BOLSTERING SUPERCOMPUTING PRESENCE

In July of this year, just 4 short months ago, scientists released the biannual ranking of the top 500 supercomputers in the world. Between now and then, based on the latest results, there has been a triple growth in the number of supercomputers across China.

For three consecutive years, China topped the global list with its Tianhe-2, which translates as Milky Way-2, a supercomputer at the National University of Defense Technology (NUDT). This computer can perform a staggering 33.86 quadrillion calculations in one second. Ultimately, this is almost twice the speed of the second supercomputer on the list—the US Energy Department's Titan.

What is revealing is that China now has 109 supercomputer systems, or three times the number it had in the July 2015 rankings, bolstering its world supercomputing presence. In comparison, the number of top-tier supercomputers in the U.S. dropped from 231 to 201 and represents the fewest U.S. systems on the list since the Top 500 rankings began over twenty years ago.

The trend in dropping systems is echoed in Europe, which had 141 super machines four months ago but now only has 107. Meanwhile, Japan’s numbers dropped by four machines. While this might be viewed as China's efforts to dominate the global supercomputing race with the most (and the most powerful) systems, many of its new machines are in the lower tier of the list.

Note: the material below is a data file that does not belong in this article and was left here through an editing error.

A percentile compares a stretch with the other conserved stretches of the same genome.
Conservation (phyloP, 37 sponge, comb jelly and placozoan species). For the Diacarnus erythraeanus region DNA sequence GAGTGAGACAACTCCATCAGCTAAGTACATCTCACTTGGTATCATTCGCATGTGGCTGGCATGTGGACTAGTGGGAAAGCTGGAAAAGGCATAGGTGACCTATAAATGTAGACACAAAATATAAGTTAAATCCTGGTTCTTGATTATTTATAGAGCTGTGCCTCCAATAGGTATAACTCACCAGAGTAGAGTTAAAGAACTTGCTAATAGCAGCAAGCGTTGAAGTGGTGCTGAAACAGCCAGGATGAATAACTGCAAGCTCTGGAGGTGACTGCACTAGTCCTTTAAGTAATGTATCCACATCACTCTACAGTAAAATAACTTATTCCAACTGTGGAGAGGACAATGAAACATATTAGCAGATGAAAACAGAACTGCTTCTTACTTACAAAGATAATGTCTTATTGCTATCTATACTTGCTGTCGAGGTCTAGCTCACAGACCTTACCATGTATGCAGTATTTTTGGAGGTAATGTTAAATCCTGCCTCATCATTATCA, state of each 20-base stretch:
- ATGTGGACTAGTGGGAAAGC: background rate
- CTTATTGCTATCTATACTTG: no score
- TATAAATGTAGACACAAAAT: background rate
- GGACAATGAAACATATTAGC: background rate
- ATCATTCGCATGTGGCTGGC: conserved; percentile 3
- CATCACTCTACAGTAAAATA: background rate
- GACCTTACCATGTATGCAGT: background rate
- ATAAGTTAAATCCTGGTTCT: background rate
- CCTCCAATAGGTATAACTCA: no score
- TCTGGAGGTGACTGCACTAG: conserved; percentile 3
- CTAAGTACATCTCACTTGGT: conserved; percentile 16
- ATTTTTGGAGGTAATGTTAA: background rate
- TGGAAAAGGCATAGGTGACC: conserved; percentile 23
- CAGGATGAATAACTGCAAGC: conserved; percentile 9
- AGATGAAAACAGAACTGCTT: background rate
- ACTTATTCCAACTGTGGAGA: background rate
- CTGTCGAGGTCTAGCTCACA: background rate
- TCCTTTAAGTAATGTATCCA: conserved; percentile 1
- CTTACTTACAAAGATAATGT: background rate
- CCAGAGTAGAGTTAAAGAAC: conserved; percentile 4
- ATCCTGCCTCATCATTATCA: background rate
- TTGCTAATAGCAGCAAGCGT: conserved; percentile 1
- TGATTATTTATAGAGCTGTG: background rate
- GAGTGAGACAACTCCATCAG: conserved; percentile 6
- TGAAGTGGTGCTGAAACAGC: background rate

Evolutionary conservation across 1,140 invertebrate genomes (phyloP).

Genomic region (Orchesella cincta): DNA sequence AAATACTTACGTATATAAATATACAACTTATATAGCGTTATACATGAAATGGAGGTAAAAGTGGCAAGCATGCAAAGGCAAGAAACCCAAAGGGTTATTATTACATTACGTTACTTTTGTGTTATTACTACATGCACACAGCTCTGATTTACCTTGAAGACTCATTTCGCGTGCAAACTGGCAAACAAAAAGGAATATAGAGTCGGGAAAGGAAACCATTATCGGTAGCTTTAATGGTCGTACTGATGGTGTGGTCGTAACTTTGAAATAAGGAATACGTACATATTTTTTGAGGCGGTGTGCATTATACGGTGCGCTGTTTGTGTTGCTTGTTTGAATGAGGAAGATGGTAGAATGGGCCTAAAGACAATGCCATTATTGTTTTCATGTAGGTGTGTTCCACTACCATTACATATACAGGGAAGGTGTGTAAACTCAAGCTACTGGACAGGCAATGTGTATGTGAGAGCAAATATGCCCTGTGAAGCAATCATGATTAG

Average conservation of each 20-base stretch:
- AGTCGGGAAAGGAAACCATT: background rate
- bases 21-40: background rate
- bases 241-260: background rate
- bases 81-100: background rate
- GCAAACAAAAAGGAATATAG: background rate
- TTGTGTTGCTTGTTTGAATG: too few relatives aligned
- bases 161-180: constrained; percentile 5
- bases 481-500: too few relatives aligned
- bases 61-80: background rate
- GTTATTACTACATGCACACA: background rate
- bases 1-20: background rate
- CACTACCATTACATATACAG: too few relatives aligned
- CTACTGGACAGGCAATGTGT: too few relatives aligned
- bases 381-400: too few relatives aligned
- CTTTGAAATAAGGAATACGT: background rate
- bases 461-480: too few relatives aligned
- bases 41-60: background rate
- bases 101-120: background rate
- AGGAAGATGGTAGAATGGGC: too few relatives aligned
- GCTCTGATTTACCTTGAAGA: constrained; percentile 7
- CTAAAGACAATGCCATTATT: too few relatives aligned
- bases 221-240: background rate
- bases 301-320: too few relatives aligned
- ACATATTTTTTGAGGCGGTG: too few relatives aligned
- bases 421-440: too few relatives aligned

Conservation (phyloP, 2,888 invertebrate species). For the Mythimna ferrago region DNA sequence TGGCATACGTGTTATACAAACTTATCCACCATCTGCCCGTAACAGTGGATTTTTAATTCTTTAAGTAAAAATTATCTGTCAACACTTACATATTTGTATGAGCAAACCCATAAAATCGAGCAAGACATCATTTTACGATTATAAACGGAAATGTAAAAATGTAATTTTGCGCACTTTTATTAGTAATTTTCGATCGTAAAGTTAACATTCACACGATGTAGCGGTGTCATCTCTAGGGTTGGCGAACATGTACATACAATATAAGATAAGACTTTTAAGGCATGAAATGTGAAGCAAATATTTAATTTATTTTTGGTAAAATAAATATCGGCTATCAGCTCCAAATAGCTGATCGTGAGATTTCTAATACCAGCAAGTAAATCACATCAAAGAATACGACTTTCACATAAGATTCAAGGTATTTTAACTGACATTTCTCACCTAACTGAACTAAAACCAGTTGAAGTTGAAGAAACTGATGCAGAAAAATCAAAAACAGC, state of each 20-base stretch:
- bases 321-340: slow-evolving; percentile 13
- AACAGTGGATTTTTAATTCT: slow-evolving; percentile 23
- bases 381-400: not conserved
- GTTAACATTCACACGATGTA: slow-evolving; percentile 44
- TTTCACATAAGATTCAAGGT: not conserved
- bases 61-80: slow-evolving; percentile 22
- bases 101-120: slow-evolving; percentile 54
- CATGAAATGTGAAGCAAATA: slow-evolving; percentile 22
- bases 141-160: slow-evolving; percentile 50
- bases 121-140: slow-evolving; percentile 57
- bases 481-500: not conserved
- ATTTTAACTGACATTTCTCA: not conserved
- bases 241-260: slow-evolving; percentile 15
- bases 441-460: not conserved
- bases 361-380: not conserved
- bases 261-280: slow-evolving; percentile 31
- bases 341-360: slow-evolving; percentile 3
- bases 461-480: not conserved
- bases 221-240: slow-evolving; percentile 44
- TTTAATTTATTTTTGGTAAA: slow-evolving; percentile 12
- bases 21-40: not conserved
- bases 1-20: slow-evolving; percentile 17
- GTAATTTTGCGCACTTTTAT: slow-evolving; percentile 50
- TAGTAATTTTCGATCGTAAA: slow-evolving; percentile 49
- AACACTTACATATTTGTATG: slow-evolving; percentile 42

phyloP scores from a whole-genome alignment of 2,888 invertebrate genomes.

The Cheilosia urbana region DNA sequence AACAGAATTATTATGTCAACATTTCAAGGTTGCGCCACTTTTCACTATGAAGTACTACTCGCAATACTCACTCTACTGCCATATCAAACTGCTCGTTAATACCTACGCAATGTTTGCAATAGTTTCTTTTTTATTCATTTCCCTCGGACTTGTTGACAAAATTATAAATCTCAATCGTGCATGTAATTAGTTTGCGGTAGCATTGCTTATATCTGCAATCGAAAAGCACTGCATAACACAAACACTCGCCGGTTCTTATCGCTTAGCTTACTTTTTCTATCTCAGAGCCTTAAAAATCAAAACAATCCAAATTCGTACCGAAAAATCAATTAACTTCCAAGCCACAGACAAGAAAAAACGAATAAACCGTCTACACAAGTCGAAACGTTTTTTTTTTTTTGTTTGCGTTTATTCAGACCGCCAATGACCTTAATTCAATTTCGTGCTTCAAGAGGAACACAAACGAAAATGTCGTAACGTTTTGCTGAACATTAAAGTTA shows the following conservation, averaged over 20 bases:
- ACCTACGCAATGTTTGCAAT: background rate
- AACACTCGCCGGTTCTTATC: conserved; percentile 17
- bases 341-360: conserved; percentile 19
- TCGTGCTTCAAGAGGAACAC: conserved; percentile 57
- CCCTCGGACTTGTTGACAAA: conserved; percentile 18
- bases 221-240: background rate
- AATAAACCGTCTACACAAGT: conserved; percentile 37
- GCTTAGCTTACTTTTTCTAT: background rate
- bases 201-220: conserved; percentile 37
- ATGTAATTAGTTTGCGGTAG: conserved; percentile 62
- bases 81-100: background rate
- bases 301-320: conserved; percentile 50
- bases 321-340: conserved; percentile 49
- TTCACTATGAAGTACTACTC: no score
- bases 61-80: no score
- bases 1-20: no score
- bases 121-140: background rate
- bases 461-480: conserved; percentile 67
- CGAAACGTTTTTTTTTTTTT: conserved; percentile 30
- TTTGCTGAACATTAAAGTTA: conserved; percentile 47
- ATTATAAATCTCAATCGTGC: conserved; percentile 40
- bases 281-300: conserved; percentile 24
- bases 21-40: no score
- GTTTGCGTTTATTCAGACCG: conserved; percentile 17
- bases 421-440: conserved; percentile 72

OVERTAKING IBM

Chinese system vendors are making a broad push for recognition in their homeland, long dominated by vendors such as IBM, Dell, HP, and others. For instance, Chinese vendor Sugon has now overtaken IBM on the Top 500. From July 2015 alone, Sugon went from five machines to a current total of 50.

The company’s five major systems that ran the Top 500 LINPACK benchmark for the list were all notable research and scientific centers in China. Sugon’s largest site, the National Supercomputing Centre in Shenzen with its 2.9 petaflop Nebulae machine is ranked #48 (a petaflop, or PFLOP, is one quadrillion floating-point operations per second). China's other machines take the #95, #236, #352, and #436 spots.

A closer look at Sugon's 50 reveals that most of its new entries are toward the bottom of the list with many clustered together and featuring similar architectures. Almost all of them are for telecommunications and internet, with a few dedicated for government. Though Sugon takes centerstage, other Chinese vendors are also performing well. An example is Inspur, the integrator of top system Tianhe-2, which had just one machine on the previous list but now boasts 15. Another Chinese company, Lenovo, is on a roll moving from just three systems on the last rankings to 25 on the current rankings. However, with new processors, interconnects, and large-scale system installations elsewhere in the world planned by the first quarter or first half of 2016, this might re-tip the new balance China has struck.


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